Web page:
Jamaica on the verge of blood testing athletes
Jamaica is on the verge of introducing blood testing for its athletes as the country continues its effort to recover from a doping scandal which rocked the sport of track and field here nearly two years ago.
Kingston, Jamaica: Jamaica is on the verge of introducing blood testing for its athletes as the country continues its effort to recover from a doping scandal which rocked the sport of track and field here nearly two years ago.
Executive Director of the Jamaica Anti-Doping Commission (JADCO), Carey Brown, Saturday said blood testing will be introduced by the end of the 2014/15 fiscal year, reported CMC.
“We are putting the systems and protocols in place… we’re a good way down the track in terms of where we need to go,” said Brown.
“We are targeting before the end of the financial year."
Several people, including blood collection and doping control officers, were trained last November under a UNESCO programme, as part of the preparation for the new sampling procedure.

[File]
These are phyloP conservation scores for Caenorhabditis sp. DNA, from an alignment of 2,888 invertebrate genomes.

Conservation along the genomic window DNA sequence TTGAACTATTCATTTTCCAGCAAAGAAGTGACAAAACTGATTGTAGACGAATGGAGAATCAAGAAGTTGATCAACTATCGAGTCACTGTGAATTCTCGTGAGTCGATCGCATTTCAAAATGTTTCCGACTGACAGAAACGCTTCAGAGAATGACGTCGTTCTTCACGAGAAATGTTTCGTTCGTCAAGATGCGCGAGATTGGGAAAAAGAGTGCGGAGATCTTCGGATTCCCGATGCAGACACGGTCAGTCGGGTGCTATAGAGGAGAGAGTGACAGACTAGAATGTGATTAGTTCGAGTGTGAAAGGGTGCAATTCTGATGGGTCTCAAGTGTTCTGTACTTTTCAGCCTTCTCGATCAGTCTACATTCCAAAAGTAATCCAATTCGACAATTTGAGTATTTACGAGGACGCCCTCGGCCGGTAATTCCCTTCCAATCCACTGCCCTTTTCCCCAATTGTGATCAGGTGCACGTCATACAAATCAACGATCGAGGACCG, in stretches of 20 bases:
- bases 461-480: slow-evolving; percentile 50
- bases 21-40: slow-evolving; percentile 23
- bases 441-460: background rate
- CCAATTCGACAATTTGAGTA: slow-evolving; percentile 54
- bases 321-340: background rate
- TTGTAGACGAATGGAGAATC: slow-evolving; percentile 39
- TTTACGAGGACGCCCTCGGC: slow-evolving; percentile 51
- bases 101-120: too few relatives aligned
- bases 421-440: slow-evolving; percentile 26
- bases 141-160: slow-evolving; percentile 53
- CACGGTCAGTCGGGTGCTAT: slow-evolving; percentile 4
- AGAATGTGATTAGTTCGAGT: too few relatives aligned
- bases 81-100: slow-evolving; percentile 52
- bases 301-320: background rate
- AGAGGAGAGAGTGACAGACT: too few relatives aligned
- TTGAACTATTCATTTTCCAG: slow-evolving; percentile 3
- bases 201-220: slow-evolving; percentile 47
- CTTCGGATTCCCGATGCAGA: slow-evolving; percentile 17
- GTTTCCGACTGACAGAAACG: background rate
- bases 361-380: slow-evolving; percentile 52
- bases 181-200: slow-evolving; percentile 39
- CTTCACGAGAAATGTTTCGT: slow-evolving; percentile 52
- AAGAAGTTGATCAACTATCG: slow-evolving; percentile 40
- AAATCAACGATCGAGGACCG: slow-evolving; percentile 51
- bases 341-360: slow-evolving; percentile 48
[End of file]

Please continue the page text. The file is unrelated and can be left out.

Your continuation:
“We are in the process of (finalising) contracts with them, because we’re using phlebotomy companies, so that we will be able to start blood collection as part of our programme,” added Brown.
“We have trained additional sample collection personnel, doping control officers and chaperones… and we are in the process of having the fieldwork done, so that we can certify persons."
A number of Jamaican athletes including former 100-metre world-record holder Asafa Powell, Olympic medallist Sherone Simpson and Olympic champion Veronica Campbell-Brown tested positive for banned substances in recent years.
Currently, JADCO only uses urine samples to test athletes for prohibited substances.